When Bàbá King finished constructing the first part of the Temple in Mongaguá, he came to realize that he needed to give something back to Africa. Because it was Africa that gave him the most important thing anyone can have – prestige and respect.

Therefore, he decided to build the Temple in Abéòkúta. He bought the land in 2005, and the first part of the Temple was built in 2007. The Temple is still under construction primarily because there are so many things Bàbá King plans to do.

All the artwork is by famous artists: Chief Àkànjí Adébísí and his son Chief Adéṣínà Nurudeen Adébísí, by Jímọ̀ Ìdòwú Ọlábómì and Jímọ̀ Ìdòwú Ọlábọ̀dé as well as by Ọlálẹ́yẹ Ọláoyè Jósèph and Ajíbẹ́ṣin Abíọ́dún Àlàdè.

The history of the Spiritual Community of the Òrìṣà - Energies of Nature and the first initiations for Slovenians, Croatians, Serbians and others (The Ẹgbẹ̀ Òrìṣà temple)

We have been searching for several centuries for the wisdom and the connection with nature that our Slavic pagan ancestors still had – particularly in relation to the practical use of natural elements. We have been meeting in various groups while also investigating on our own and visiting different Masters from all over the world who could provide us with the practical knowledge and not just the theoretical background. In February 2003, when a group of spiritual seekers gathered around Ladislav Medvešček and Jasmina Audič travelled to Brazil where African priests performed initiations for them, no one knew exactly what kind of rituals these were.

The only thing that mattered to them was that it was an authentic and original experience, and it was their intuition that filled them with hope that this could be the real thing.

The energies of nature are omnipresent, but were suddenly able to name them for the very first time: they were introduced to Ifá and the Òrìṣà.

The group met with Bàbá King, one of the most important priests and the link between the original Yoruba heritage and the western world, the high Ifá priest Bàbáláwo Fábùnmi, and one of the supreme priestesses wielding immense female power, Ìyá Àṣàbí Òbímọnúrẹ̀.

These seekers went through initiation processes and attended a short course that equipped them with practical knowledge. Upon their return, when they began to put this newly acquired skills into practice, they soon began to improve the quality of their lives.

Their infectious excitement and palpable changes in the quality of their lives got noticed by everybody and served as an impetus for the next group of followers to make the journey the next year as well as for numerous other groups that followed.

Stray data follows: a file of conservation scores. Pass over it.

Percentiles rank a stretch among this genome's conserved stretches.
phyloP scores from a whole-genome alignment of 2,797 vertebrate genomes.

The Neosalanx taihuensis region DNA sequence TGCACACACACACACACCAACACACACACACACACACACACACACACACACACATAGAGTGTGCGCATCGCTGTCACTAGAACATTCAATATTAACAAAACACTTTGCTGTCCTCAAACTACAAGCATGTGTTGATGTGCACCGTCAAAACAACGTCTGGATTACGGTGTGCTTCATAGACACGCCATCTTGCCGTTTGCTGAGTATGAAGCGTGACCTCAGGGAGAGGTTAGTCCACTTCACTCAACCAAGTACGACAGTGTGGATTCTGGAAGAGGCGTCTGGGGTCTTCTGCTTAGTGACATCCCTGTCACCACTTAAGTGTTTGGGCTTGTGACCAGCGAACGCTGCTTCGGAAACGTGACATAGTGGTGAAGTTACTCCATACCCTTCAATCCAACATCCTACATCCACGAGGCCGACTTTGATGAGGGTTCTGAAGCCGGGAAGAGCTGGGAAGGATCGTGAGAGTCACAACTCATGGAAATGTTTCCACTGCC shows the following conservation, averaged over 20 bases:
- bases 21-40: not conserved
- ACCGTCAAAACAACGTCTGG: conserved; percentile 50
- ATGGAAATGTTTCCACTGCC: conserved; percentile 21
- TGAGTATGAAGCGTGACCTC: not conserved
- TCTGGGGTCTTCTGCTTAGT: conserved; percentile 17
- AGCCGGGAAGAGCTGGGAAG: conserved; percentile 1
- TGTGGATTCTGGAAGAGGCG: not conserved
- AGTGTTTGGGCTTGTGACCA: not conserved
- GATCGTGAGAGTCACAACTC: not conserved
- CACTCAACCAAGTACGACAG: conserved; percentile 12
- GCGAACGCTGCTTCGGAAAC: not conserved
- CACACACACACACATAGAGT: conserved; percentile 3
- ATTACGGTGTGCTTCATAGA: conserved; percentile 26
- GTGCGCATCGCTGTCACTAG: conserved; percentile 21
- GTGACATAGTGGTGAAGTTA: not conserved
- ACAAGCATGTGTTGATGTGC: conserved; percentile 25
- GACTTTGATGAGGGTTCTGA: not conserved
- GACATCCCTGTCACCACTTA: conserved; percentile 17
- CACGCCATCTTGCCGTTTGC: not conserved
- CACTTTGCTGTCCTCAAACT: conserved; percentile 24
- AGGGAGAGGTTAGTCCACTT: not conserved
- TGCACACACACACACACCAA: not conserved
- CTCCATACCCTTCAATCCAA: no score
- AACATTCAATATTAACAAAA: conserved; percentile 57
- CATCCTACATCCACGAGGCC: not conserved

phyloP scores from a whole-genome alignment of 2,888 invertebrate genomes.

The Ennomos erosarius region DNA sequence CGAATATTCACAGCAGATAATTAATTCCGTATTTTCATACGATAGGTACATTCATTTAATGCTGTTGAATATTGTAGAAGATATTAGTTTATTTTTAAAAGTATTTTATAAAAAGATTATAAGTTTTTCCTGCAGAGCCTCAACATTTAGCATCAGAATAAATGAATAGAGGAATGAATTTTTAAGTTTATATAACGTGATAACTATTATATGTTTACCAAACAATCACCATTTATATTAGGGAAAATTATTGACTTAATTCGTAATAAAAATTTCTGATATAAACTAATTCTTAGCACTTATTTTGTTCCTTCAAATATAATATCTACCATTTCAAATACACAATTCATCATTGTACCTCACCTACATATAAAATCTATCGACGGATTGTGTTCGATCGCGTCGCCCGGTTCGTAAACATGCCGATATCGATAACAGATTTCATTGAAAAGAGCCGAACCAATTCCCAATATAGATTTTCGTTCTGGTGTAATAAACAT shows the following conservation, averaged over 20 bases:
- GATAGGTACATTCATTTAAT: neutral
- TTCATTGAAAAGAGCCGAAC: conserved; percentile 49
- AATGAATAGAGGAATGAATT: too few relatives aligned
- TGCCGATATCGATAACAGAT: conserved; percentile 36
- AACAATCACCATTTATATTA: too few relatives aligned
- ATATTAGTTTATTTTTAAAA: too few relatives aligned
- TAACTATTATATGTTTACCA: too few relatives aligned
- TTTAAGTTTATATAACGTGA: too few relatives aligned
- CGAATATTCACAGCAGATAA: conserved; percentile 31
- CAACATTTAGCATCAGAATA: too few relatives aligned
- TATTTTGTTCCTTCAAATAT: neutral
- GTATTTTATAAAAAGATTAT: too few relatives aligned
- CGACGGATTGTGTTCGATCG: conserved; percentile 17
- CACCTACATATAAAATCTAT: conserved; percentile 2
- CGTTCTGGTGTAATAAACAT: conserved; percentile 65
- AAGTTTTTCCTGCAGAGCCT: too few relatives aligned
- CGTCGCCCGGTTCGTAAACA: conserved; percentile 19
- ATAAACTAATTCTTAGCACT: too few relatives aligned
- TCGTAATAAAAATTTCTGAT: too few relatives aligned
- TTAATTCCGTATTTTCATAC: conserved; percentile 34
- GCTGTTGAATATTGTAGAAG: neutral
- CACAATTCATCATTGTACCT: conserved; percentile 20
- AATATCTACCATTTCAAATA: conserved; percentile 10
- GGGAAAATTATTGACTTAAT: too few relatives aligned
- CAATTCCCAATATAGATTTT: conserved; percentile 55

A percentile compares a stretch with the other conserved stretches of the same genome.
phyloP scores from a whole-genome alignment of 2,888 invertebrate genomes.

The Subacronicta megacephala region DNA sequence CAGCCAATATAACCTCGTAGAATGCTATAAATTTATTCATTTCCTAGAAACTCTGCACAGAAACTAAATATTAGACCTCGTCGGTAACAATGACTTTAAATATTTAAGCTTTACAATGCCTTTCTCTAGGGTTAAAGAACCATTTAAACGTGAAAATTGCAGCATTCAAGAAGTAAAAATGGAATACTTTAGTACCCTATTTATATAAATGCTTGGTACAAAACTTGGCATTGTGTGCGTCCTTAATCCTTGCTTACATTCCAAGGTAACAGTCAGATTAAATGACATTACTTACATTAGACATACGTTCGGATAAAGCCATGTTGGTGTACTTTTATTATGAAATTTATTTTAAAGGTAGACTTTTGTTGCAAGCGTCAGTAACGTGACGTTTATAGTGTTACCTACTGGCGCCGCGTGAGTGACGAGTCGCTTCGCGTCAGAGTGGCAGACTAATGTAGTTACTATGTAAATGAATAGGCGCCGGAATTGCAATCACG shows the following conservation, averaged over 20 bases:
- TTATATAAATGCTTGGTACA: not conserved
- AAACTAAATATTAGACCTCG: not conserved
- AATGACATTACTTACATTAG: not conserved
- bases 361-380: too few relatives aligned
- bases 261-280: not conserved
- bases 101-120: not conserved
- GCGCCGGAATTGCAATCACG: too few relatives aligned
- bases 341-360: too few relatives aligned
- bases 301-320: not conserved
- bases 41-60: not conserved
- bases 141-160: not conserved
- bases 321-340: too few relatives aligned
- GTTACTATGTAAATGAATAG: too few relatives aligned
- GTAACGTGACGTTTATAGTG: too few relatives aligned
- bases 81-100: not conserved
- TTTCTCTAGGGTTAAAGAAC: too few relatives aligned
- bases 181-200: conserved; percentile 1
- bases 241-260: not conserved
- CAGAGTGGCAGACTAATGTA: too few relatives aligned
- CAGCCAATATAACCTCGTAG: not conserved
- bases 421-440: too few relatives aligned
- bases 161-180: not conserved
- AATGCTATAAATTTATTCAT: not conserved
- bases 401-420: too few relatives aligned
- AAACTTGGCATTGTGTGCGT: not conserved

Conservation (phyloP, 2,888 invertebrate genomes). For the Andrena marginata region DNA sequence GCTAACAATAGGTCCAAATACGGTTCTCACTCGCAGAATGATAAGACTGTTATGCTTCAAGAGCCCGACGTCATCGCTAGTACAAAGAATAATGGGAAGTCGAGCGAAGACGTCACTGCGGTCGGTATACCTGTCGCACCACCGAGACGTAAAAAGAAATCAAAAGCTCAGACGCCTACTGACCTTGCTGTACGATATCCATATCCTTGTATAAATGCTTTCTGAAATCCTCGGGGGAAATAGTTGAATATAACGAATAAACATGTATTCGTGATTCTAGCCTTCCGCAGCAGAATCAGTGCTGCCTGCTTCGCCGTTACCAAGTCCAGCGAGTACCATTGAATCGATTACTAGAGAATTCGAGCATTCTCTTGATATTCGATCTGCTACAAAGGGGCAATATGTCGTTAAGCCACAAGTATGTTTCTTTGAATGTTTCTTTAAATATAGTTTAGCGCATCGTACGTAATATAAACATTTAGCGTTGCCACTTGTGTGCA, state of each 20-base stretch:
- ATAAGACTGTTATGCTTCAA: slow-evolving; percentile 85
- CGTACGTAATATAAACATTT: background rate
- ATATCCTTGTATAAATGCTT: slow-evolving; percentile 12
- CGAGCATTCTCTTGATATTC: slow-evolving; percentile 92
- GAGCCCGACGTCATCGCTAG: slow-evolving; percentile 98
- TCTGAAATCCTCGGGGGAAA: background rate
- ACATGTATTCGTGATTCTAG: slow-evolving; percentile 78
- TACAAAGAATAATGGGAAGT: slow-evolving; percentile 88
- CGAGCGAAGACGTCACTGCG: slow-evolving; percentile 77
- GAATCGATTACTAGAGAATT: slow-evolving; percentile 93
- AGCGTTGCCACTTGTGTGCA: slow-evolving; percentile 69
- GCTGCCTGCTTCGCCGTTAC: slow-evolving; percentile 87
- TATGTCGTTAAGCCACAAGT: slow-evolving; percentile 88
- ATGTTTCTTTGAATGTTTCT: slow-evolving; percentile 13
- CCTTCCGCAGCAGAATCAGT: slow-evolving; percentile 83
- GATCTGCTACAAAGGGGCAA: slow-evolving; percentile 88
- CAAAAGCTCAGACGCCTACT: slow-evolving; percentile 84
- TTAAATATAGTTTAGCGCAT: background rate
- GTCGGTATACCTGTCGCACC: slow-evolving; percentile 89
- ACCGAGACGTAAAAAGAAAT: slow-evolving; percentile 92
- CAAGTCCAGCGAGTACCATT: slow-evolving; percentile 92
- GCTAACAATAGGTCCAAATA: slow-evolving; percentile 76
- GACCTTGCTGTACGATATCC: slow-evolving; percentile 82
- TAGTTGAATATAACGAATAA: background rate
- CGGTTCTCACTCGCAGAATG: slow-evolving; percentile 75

Our greatest blessing and our biggest advantage have been Bàbá King’s visits to Slovenia, later followed by visits from other priests as well. The chance to study the Ifá philosophy and the Odù Ifá whose immense value has been recognized by UNESCO, the chance of getting to know the rituals and the wisdom, the chance to return back to nature in a way that is in sync with our pagan roots – all of these opportunities likely stemmed from Bàbáláwo Fábùnmi’s spiritual orientation that revealed the fact that Slovenians play a highly important role in spreading the Yoruba tradition throughout Europe.

This was later confirmed in praxis and is reflected in the fact that with the help of the first group of initiates more than 250 people from all over Europe, most of them from Slovenia and other former Yugoslav countries, have travelled to Brazil in the span of a decade.

The Spiritual Community of the Òrìṣà – Energies of Nature was founded in 2007 out of the need to expand and secure a place for indoor meetings and to show our face to the public. The leader and representative of the Community was selected and confirmed by Ifá divination.

We are thankful to the very enthusiastic first group consisting of 18 individuals who answered the spiritual call and began to study Ifá and to the Medvešček family who allowed us to use their house in Podčetrtek free of charge to register new members and give lectures. We are also grateful to the residents of Podčetrtek who embraced us as their own despite initial reservations. The situation in Brazil has thought us that no seed can ever grow if there is no soil to plant it in. This is why Bàbá King established a firm in Slovenia called Afriški kulturni center d.o.o. that serves as a formal legal entity enabling us to organize lectures for broader population and is now the owner of the house and the land in Bizeljska vas. The headquarters are slowly being renovated as the community is steadily growing in numbers.

The seed that was planted back in 2003 has borne so many fruits that we can only be thankful to the soil that nourishes it.